HTA are pleased to share our proposals for the regeneration of Filwood Park which were submitted for planning to Bristol City Council on behalf of Barratt Bristol earlier this month. The project in South Bristol is for 150 homes on a site that formerly housed support buildings for the old Bristol City Airport and an area of open public land. Barratt Homes won the competition with HTA designs to develop proposals for the site on behalf of the Homes and Communities Agency (HCA), following an outline proposal developed by the HCA. The site is a key part of the wider regeneration framework for the Knowle West area, creating a renovated park which will link Filwood Broadway with Hengrove Park, and including the Filwood Green Business Centre which offers affordable spaces suitable for local businesses. The HCA placed particular emphasis on the quality of the housing, with Filwood Park seen as an exemplar project that can inform the continuing regeneration and new development in this part of Bristol.
The park includes meadow areas planted with native species and belts of trees which safeguard the existing ecology and will grow the biodiversity that is present on the existing site, as well as providing a fantastic setting for the housing and usable space for local residents. A children’s play space is located at the centre of the park, with areas for more unstructured kick about activities around. A path wraps around the whole park offering a meandering route for dog walking or joggers and giving long views over Hengrove Park and across to Dundry Hill. The key pedestrian routes through the site from Filwood Broadway to Hengrove Park, and to the junction with Creswicke Road will be pleasant routes passing through the new housing, taking in the park including ecological areas and water attenuation features, and with long views beyond.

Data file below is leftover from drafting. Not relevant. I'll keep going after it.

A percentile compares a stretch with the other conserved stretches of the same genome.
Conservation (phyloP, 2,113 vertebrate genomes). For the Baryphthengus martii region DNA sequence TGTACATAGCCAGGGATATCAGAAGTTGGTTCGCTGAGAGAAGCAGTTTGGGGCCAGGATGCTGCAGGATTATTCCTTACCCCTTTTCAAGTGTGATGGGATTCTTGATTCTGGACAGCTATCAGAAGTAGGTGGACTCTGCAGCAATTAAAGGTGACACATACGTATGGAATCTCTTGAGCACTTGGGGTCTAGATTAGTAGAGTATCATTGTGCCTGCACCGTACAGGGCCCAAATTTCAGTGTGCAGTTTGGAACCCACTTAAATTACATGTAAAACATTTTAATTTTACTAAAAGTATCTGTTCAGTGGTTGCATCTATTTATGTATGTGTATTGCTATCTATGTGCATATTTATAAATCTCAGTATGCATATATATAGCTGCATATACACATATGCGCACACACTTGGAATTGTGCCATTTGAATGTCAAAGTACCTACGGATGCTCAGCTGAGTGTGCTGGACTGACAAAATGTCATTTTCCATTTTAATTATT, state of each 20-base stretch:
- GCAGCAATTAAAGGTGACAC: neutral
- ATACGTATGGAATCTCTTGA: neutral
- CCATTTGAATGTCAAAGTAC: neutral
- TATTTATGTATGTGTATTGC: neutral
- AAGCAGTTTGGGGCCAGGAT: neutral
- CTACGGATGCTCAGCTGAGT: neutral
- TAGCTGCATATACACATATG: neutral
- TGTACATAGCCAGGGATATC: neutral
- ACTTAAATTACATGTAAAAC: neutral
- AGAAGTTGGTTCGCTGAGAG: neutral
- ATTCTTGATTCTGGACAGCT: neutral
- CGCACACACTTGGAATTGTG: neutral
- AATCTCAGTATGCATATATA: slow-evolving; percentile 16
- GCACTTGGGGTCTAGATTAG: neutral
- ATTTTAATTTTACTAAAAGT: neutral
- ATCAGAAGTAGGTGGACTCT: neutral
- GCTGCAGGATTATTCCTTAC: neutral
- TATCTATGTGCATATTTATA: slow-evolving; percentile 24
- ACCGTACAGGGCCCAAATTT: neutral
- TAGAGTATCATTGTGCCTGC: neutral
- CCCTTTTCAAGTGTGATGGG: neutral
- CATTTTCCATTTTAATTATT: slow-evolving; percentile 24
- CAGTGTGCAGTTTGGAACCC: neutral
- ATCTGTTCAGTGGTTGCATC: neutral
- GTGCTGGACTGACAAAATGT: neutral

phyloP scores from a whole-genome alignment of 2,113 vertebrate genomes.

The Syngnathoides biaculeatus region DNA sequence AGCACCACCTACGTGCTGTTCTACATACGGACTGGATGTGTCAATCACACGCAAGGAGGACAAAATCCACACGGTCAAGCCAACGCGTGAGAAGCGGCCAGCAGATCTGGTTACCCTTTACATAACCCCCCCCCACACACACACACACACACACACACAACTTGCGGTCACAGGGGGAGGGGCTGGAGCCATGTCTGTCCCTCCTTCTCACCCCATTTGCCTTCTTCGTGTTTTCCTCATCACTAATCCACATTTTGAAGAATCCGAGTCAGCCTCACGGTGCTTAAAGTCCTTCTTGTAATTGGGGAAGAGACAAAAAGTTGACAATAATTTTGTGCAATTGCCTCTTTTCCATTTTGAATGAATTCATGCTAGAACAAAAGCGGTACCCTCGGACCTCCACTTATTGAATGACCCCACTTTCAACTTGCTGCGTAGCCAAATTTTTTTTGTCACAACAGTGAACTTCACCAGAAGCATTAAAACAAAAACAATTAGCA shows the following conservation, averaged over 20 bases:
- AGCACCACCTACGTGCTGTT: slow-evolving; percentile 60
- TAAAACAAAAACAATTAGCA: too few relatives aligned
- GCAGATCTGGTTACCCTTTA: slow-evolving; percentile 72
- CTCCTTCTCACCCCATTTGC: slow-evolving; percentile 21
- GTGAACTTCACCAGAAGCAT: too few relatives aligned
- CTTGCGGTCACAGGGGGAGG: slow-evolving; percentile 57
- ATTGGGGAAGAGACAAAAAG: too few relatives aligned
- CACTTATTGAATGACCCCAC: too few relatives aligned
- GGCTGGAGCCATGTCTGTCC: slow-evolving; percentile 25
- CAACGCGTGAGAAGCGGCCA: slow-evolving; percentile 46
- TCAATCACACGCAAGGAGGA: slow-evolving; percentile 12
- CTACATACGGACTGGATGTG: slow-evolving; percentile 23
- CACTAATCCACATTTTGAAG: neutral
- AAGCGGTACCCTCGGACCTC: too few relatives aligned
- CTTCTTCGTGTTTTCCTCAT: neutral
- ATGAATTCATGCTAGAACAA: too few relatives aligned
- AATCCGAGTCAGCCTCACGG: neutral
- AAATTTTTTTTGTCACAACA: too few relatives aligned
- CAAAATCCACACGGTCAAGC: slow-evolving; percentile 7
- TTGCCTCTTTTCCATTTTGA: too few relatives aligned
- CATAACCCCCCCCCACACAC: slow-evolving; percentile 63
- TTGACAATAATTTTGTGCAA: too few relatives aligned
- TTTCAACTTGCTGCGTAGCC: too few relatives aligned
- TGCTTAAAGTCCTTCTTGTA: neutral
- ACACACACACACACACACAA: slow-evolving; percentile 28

A crescent of houses looks onto the park creating activity along the park edge and overlooking of the public space. The housing layout is designed to provide this active park frontage as well as complete the urban block formed by the houses along Creswicke Road so that these houses no longer have unprotected rear gardens opening directly onto public space. The crescent is formed of paired eaves-fronted 2 storey houses which have a bedroom in the roof storey, with gable fronted 3-storey townhouses with first floor living rooms, to create a playful rhythm onto the public space and provide a variety of housing types to meet different needs.
A frontage of 3 and 4-storey flat blocks lines the adjacent Hengrove Way, with a generous set back from the road to address the main arrival points and Hengrove Park to the south. The frontage is subdivided into a series of vertical bays that have a similar width to the houses creating a shared language across the development. This frontage sits across from the already completed Filwood Green Business Centre and is the main vehicular entrance to the site.
The architecture across the development uses a red brick drawing on the appearance of the surrounding streets with the introduction of a white brick quoin to the window surrounds which helps to reflect more light into the homes and emphasises the importance of the views around the site. The brick detailing also includes corbelling and recessed shadow gaps that together give the buildings a human scale.